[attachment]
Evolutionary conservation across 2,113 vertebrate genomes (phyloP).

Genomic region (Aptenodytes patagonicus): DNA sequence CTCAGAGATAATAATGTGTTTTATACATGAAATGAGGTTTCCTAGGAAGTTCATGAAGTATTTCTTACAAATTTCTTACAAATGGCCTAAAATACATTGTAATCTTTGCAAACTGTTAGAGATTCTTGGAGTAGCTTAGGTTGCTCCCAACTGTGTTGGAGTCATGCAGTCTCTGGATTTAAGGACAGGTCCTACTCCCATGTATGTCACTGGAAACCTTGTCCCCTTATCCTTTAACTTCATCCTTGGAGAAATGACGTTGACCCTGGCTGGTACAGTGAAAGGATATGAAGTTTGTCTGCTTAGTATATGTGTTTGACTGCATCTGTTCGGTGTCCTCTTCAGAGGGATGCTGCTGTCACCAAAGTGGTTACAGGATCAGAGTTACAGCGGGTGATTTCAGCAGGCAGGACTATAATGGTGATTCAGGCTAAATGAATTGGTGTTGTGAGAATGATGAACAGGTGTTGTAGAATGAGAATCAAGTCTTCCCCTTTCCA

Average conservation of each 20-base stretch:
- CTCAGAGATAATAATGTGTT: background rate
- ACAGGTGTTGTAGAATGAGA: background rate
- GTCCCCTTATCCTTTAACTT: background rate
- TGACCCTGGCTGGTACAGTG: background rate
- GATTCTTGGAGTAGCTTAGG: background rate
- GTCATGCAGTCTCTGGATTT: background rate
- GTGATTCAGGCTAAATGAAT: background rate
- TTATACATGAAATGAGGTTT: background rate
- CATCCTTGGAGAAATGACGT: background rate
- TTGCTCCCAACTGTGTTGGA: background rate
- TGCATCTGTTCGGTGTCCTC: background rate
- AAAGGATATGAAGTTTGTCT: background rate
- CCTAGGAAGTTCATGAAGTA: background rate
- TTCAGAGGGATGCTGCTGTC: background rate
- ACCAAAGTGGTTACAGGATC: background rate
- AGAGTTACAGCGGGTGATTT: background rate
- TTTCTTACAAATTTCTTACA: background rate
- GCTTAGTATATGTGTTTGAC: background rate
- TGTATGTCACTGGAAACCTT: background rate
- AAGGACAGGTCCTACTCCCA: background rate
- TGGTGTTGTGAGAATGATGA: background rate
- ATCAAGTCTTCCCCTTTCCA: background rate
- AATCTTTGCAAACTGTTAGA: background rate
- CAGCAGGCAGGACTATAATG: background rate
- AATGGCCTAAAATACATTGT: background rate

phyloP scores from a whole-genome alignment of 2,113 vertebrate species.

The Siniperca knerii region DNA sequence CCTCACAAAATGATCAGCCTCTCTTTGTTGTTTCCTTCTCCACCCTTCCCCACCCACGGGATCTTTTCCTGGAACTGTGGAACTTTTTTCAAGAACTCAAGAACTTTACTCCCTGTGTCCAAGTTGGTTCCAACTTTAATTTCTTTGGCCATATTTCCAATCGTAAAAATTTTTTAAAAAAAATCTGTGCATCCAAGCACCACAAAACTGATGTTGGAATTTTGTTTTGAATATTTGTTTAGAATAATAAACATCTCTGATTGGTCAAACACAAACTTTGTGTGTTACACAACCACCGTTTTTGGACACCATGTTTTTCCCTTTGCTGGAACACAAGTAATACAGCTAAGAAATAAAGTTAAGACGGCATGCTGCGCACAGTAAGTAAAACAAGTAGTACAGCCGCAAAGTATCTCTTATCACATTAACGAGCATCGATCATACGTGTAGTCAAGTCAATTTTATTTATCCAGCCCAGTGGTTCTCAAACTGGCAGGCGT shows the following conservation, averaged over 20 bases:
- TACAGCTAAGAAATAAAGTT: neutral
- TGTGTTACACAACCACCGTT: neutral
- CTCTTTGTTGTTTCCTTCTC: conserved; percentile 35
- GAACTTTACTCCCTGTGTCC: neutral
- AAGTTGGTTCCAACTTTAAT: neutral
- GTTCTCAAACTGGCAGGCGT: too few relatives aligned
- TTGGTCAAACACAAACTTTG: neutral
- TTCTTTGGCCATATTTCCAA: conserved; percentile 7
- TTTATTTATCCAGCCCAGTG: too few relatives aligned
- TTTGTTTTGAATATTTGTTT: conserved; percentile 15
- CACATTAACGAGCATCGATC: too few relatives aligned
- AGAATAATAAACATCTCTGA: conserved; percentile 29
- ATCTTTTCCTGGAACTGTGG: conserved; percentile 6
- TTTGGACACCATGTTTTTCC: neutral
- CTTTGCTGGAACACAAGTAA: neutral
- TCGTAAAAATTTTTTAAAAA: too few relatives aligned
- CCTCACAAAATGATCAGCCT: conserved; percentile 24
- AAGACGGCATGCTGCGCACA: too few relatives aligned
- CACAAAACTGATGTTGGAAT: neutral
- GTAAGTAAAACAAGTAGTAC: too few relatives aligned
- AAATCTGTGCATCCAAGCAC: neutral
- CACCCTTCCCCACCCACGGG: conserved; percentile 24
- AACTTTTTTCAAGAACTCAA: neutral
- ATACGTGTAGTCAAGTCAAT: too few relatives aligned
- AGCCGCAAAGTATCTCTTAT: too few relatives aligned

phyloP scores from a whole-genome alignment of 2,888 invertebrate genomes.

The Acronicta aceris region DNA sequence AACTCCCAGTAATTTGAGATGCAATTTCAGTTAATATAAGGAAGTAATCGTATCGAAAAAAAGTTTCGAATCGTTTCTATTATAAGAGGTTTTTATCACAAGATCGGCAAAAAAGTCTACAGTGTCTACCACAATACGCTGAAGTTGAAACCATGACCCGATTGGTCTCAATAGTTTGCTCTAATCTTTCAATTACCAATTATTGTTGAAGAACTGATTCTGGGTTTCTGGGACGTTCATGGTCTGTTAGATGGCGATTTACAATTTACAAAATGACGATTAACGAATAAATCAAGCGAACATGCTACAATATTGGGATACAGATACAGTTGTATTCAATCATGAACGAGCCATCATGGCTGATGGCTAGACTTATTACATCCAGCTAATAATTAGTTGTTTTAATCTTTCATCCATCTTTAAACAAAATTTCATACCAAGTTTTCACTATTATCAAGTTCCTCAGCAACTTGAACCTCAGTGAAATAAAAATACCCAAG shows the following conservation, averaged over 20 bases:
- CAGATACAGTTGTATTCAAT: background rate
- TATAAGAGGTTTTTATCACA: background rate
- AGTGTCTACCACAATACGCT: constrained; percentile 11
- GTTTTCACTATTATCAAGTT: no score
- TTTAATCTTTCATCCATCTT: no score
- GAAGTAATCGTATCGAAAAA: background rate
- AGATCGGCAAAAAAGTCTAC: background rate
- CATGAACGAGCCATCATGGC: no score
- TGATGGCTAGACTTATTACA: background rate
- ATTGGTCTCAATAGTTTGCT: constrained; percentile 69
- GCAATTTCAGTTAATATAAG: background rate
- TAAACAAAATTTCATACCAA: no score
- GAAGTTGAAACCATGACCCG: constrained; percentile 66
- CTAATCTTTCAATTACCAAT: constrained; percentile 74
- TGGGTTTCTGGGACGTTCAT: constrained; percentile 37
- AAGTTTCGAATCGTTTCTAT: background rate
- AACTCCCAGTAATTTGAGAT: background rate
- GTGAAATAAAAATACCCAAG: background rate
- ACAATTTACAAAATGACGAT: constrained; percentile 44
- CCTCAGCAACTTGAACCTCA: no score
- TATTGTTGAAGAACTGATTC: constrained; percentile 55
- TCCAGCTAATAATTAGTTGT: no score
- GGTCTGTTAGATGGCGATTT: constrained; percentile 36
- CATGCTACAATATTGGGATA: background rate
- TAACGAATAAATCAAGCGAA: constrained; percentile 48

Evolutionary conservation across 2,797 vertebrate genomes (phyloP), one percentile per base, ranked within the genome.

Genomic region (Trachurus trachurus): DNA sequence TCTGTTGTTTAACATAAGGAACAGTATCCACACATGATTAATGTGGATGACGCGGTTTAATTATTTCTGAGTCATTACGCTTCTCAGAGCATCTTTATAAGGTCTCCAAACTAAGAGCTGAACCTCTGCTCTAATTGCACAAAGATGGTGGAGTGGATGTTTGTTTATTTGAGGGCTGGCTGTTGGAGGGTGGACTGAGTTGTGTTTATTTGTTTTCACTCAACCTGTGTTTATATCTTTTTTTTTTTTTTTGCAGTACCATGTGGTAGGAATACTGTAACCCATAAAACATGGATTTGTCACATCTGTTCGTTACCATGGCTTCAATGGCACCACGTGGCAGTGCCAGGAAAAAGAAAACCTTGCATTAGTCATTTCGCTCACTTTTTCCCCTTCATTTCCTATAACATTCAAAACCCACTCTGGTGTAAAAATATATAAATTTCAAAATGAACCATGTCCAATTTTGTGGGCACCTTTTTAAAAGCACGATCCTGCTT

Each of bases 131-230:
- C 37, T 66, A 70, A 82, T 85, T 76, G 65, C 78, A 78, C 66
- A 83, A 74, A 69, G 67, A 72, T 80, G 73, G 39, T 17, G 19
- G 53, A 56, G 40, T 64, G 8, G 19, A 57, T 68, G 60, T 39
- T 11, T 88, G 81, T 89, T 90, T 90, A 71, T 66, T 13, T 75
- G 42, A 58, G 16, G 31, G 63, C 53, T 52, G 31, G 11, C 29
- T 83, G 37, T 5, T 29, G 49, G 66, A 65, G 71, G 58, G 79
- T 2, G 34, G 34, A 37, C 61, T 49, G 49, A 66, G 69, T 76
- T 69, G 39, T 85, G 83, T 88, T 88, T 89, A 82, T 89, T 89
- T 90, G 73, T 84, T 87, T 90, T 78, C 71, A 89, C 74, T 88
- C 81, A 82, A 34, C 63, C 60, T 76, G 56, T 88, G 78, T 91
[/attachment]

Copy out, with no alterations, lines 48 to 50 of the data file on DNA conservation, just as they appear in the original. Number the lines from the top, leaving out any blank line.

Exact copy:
- AAGACGGCATGCTGCGCACA: too few relatives aligned
- CACAAAACTGATGTTGGAAT: neutral
- GTAAGTAAAACAAGTAGTAC: too few relatives aligned